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Transcript of pGLO Transformation
Heat shock is a technique used to make the membrane of the bacteria more permeable. The ranging temperatures create pores and helps the plasmid be taken in.
2 micro test tubes were obtained
1was labeled with +pGLO and 1 with -pGLO
10µl of transformation solution (CaCl2) was added
both tubes were placed on ice
A sterile loop was then used to pick up 2-4 colonies of bacteria (E. coli) from the starter plate provided
The colonies were then dispersed in transformation solution of each tube, using a new loop for each tube
Another sterile loop was then submerged in a tube of pGLO DNA solution and added to the tube labeled +pGLO
Both tubes were then placed on ice for 10 minutes
A real life experiment of this is the pGLO lab.
The pGLO lab is useful in observing the GFP protein in action. In this lab the gene that codes for this GFP protein was stripped away and given to E coli. in an attempt to procure the GFP gene from the Aequorea victoria, or bioluminescent jellyfish, to the E coli sample.
While the tubes were sitting on ice for the 10 minutes, 4 LB agar plates were collected
One plate was labeled with each of the following labels:
The LB is the nutrient broth, amp is the ampicillin, and ara is for arabinose.
Genetic Transformation: In
Layman's terms has the exact meaning: "change cause
After the tubes had been on ice for 10 minutes:
The tubes were placed in a foam rack and put in a water bath at 42 degrees Celsius for about 50 seconds.
The tubes were then placed back on ice for another 2 minutes.
The GFP is the protein in the DNA that codes for the Green Florescent Protein found in the bioluminescent jellyfish. This is the protein that was removed from the sample and given to the E. coli in hopes that it would glow.
The genes that make up DNA provide the codes for the making of proteins. The proteins then can insert themselves within the cell and completely change an organisms DNA sequence and even change the physical appearance or phenotype of any organism.
Based on past information and what is known to happen between the E. coli cells and the ampicillin there will be no growth on that plate, one of the controls. The other control with the E. coli, LB, and no ampicillin will have copious amounts of growth. The experimental plates both the positive pGlo with the LB and ampicillin and the pGlo with the LB nutrient, arabinose C, and ampicillin with both have growth although less than the controlled growth without ampicillin. However, the positive pGlo, LB, arabinose C, and ampicillin will also supposedly glow under the ultra violet light.
After the 2 minutes on ice, both tubes were opened and 250µl of nutrient broth was added using new pipette tips for each tube.
The tubes were then allowed to set at room temperature for 10 minutes.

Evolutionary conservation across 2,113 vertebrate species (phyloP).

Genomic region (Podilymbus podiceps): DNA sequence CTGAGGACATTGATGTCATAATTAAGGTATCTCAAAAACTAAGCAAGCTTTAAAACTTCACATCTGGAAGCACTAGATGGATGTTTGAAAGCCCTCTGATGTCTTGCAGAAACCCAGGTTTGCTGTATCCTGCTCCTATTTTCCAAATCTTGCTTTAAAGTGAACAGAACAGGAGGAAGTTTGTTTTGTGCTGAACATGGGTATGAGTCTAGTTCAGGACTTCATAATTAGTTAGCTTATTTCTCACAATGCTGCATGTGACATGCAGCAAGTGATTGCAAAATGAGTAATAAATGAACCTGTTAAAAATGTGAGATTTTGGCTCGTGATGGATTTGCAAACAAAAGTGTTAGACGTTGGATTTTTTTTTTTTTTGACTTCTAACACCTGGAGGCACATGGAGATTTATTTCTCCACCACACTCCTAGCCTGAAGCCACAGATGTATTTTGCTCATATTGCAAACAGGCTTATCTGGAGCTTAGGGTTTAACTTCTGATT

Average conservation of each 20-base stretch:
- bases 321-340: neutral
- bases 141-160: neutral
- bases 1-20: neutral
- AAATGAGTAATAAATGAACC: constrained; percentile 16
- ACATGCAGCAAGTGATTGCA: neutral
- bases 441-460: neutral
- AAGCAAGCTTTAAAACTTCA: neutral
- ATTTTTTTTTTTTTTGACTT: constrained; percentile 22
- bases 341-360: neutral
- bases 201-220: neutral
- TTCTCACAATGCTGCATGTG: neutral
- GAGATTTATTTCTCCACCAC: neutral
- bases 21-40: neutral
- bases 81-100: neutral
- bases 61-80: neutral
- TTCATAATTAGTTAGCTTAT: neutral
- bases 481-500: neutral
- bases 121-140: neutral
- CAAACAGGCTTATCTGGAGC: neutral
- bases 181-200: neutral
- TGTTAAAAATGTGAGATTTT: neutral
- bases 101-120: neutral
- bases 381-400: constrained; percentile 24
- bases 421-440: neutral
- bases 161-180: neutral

After this recovery time, the tubes were flicked to mix up the bacteria.
10µl of the +pGLO solution was pipetted onto the agar plates labeled LB/amp +pGLO and LB/amp/ara +pGLO
10µl of the -pGLO solution was pitpetted onto the agar plates labeled LB/amp -pGLO and LB -pGLO
The solution was spread out onto the agar plates using a new sterile loop for each plate.
After the solution was spread onto its respective plate, the plates were allowed to set for 1 week until the next lab period.
The plates were then observed in plain light but also under U.V. light.
Image provided courtesy of a friend named Stephanie.
Our results conclude that the only bacteria to glow contain arabinose, as it initiates the activity of GFP. Only the LB/amp/arabinose plate glowed, as none of the other plates contained any arabinose. This, as well as our two experimental plates seeing bacterial colony growth and our control seeing none, fails to disprove our hypothesis.
A Little Understanding
The gene that codes for GFP is a gene known as arabinose C. The gene is the "C" which utilizes carbon for transcription and translation. This gene is aided in moving from one organism to another by the use of plasmid and calcium chloride. Plasmids contain one or many small circular pieces of DNA that allow adaption within an environment. Within their natural habitat bacteria can transfer plasmids back and forth in a tactful use of survival between many bacteria. Calcium Chloride aids plasmids by allowing the pores to be opened up even more.
Ampicillin is an antibiotic that eradicates E coli on contact. In order to keep that from occurring in transformed cells, sugar arabinose is added to the cells' nutrient medium. These cells appear white on the ampillicin plates containing the arabinose and fluorescent green under UV light. The gene that codes for this resistance to the antibiotic ampicillin is bla. Bla codes for the protein that gives resistance to the E coli colonies.
Each of our plates saw the growth of eighty-three bacterial colonies, while our control, as expected, saw no growth at all.
After calculating, we found our transformation efficiency to be 5.29 x 10^9 transformants per microgram, just below the expected range. This could be the result of adding too much bacterial DNA.